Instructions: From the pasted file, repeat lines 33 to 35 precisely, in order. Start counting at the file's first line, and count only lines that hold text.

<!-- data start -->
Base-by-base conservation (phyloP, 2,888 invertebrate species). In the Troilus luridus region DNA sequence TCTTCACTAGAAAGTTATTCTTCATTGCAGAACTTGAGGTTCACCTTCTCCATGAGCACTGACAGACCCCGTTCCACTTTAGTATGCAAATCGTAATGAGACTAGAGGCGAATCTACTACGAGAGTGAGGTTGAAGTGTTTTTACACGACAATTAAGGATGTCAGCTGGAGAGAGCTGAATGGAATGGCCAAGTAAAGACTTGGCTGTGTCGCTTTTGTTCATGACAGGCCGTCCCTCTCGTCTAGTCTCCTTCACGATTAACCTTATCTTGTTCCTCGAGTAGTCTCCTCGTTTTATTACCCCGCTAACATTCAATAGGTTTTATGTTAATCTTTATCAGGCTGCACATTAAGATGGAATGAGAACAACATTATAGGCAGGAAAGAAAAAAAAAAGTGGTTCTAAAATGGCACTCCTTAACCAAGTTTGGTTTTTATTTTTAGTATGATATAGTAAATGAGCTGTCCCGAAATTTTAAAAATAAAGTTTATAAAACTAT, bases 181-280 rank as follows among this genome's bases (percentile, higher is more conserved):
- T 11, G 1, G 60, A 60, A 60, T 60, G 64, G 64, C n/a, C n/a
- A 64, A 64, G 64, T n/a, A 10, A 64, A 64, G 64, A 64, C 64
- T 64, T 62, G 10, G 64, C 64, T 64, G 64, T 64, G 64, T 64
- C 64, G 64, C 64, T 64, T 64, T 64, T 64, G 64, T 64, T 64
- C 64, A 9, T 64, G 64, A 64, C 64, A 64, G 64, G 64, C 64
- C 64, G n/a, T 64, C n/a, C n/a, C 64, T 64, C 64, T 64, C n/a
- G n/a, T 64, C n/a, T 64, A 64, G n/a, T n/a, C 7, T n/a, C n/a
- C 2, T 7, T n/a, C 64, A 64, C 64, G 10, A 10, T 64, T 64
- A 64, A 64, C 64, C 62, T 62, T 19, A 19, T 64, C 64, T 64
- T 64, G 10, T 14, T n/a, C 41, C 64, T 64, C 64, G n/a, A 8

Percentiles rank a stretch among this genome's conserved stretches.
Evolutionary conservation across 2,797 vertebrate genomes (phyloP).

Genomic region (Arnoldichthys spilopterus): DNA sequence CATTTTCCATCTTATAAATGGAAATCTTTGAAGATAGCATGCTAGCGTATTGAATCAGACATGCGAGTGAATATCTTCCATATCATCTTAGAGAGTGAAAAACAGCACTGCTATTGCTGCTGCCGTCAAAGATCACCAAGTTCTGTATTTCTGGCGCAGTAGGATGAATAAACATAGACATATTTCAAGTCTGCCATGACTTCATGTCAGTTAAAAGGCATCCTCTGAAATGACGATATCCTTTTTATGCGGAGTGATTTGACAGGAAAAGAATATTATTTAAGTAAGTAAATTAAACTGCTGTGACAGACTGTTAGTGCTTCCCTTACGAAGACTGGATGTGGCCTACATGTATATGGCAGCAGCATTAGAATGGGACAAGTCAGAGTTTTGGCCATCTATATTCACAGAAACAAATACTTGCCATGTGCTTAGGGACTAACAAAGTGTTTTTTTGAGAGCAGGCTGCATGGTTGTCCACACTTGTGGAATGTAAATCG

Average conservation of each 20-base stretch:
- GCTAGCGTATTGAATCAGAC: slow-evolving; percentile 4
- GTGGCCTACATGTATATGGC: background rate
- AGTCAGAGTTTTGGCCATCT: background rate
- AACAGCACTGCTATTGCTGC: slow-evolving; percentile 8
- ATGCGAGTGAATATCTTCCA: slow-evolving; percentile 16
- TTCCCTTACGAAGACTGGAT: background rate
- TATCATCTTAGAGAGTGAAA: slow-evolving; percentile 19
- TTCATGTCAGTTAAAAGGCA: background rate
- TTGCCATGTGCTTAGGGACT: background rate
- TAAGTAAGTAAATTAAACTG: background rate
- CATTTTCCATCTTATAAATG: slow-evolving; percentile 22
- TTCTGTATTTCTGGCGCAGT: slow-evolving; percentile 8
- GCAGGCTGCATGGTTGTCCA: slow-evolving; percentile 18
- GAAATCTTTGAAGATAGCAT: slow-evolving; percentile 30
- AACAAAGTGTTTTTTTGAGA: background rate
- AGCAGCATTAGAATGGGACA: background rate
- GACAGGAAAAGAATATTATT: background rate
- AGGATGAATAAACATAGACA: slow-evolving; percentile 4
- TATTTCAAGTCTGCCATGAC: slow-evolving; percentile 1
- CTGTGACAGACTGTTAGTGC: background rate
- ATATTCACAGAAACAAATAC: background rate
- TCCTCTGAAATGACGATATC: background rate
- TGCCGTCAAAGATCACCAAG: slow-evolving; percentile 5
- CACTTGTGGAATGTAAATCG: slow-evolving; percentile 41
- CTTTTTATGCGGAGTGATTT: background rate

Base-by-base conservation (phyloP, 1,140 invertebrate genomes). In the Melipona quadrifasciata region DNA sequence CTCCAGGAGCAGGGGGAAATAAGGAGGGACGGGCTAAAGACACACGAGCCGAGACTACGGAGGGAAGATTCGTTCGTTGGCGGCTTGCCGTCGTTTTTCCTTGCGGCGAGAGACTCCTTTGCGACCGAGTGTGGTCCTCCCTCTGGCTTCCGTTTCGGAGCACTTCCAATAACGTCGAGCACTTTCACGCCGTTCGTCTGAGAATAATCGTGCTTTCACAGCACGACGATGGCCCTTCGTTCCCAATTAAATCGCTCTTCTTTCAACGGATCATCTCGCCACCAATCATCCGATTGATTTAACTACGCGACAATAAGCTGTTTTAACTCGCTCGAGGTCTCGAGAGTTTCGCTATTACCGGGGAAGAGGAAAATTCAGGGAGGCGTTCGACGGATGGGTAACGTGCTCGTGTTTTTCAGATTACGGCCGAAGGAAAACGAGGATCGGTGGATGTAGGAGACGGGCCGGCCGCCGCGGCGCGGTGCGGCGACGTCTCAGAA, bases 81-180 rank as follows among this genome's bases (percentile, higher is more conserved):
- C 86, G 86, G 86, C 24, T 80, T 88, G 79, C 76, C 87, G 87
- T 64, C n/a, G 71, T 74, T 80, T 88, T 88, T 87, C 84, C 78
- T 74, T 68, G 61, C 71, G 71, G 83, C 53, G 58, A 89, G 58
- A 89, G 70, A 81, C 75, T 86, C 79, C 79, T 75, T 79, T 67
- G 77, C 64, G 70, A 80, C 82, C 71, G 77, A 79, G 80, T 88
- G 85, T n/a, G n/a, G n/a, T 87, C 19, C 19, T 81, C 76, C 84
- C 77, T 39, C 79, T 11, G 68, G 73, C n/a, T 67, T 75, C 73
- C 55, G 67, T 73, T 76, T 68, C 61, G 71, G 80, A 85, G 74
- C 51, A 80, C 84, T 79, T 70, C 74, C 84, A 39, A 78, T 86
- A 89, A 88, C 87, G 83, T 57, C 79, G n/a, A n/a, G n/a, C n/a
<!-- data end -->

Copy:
- AGGATGAATAAACATAGACA: slow-evolving; percentile 4
- TATTTCAAGTCTGCCATGAC: slow-evolving; percentile 1
- CTGTGACAGACTGTTAGTGC: background rate